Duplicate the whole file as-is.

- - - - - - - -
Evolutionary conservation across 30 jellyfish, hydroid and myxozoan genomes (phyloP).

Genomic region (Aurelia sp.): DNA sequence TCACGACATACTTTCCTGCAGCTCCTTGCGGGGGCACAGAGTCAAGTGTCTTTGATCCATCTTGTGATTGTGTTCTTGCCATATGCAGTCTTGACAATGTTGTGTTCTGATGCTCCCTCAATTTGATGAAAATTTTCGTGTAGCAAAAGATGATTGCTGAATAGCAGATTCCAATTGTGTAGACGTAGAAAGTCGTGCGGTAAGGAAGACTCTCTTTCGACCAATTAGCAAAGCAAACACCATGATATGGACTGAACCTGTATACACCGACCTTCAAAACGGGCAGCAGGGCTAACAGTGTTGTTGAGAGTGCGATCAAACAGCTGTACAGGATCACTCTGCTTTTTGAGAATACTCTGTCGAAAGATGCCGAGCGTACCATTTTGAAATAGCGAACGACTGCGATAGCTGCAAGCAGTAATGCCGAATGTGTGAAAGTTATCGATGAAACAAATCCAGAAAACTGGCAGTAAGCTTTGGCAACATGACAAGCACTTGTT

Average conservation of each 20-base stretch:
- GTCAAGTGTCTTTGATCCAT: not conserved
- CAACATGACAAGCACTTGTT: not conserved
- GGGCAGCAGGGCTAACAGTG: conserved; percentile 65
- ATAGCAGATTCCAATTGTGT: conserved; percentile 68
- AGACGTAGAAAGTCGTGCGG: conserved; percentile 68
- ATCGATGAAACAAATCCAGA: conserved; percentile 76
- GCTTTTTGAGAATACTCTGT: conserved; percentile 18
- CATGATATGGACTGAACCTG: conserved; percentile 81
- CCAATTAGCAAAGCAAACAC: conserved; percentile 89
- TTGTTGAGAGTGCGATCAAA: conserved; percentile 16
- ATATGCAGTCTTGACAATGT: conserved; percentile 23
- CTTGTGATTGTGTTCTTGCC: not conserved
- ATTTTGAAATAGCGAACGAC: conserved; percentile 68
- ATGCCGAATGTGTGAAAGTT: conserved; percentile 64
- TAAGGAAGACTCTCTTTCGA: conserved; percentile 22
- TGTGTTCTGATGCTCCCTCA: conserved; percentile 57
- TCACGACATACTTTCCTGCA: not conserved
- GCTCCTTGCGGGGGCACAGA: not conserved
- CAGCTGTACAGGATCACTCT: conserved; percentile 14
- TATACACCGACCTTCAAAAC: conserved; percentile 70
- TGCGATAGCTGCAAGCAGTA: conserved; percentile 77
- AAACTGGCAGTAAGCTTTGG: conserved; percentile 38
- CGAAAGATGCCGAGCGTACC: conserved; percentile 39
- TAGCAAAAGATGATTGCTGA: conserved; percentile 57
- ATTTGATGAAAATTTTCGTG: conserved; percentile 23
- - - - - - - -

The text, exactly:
Evolutionary conservation across 30 jellyfish, hydroid and myxozoan genomes (phyloP).

Genomic region (Aurelia sp.): DNA sequence TCACGACATACTTTCCTGCAGCTCCTTGCGGGGGCACAGAGTCAAGTGTCTTTGATCCATCTTGTGATTGTGTTCTTGCCATATGCAGTCTTGACAATGTTGTGTTCTGATGCTCCCTCAATTTGATGAAAATTTTCGTGTAGCAAAAGATGATTGCTGAATAGCAGATTCCAATTGTGTAGACGTAGAAAGTCGTGCGGTAAGGAAGACTCTCTTTCGACCAATTAGCAAAGCAAACACCATGATATGGACTGAACCTGTATACACCGACCTTCAAAACGGGCAGCAGGGCTAACAGTGTTGTTGAGAGTGCGATCAAACAGCTGTACAGGATCACTCTGCTTTTTGAGAATACTCTGTCGAAAGATGCCGAGCGTACCATTTTGAAATAGCGAACGACTGCGATAGCTGCAAGCAGTAATGCCGAATGTGTGAAAGTTATCGATGAAACAAATCCAGAAAACTGGCAGTAAGCTTTGGCAACATGACAAGCACTTGTT

Average conservation of each 20-base stretch:
- GTCAAGTGTCTTTGATCCAT: not conserved
- CAACATGACAAGCACTTGTT: not conserved
- GGGCAGCAGGGCTAACAGTG: conserved; percentile 65
- ATAGCAGATTCCAATTGTGT: conserved; percentile 68
- AGACGTAGAAAGTCGTGCGG: conserved; percentile 68
- ATCGATGAAACAAATCCAGA: conserved; percentile 76
- GCTTTTTGAGAATACTCTGT: conserved; percentile 18
- CATGATATGGACTGAACCTG: conserved; percentile 81
- CCAATTAGCAAAGCAAACAC: conserved; percentile 89
- TTGTTGAGAGTGCGATCAAA: conserved; percentile 16
- ATATGCAGTCTTGACAATGT: conserved; percentile 23
- CTTGTGATTGTGTTCTTGCC: not conserved
- ATTTTGAAATAGCGAACGAC: conserved; percentile 68
- ATGCCGAATGTGTGAAAGTT: conserved; percentile 64
- TAAGGAAGACTCTCTTTCGA: conserved; percentile 22
- TGTGTTCTGATGCTCCCTCA: conserved; percentile 57
- TCACGACATACTTTCCTGCA: not conserved
- GCTCCTTGCGGGGGCACAGA: not conserved
- CAGCTGTACAGGATCACTCT: conserved; percentile 14
- TATACACCGACCTTCAAAAC: conserved; percentile 70
- TGCGATAGCTGCAAGCAGTA: conserved; percentile 77
- AAACTGGCAGTAAGCTTTGG: conserved; percentile 38
- CGAAAGATGCCGAGCGTACC: conserved; percentile 39
- TAGCAAAAGATGATTGCTGA: conserved; percentile 57
- ATTTGATGAAAATTTTCGTG: conserved; percentile 23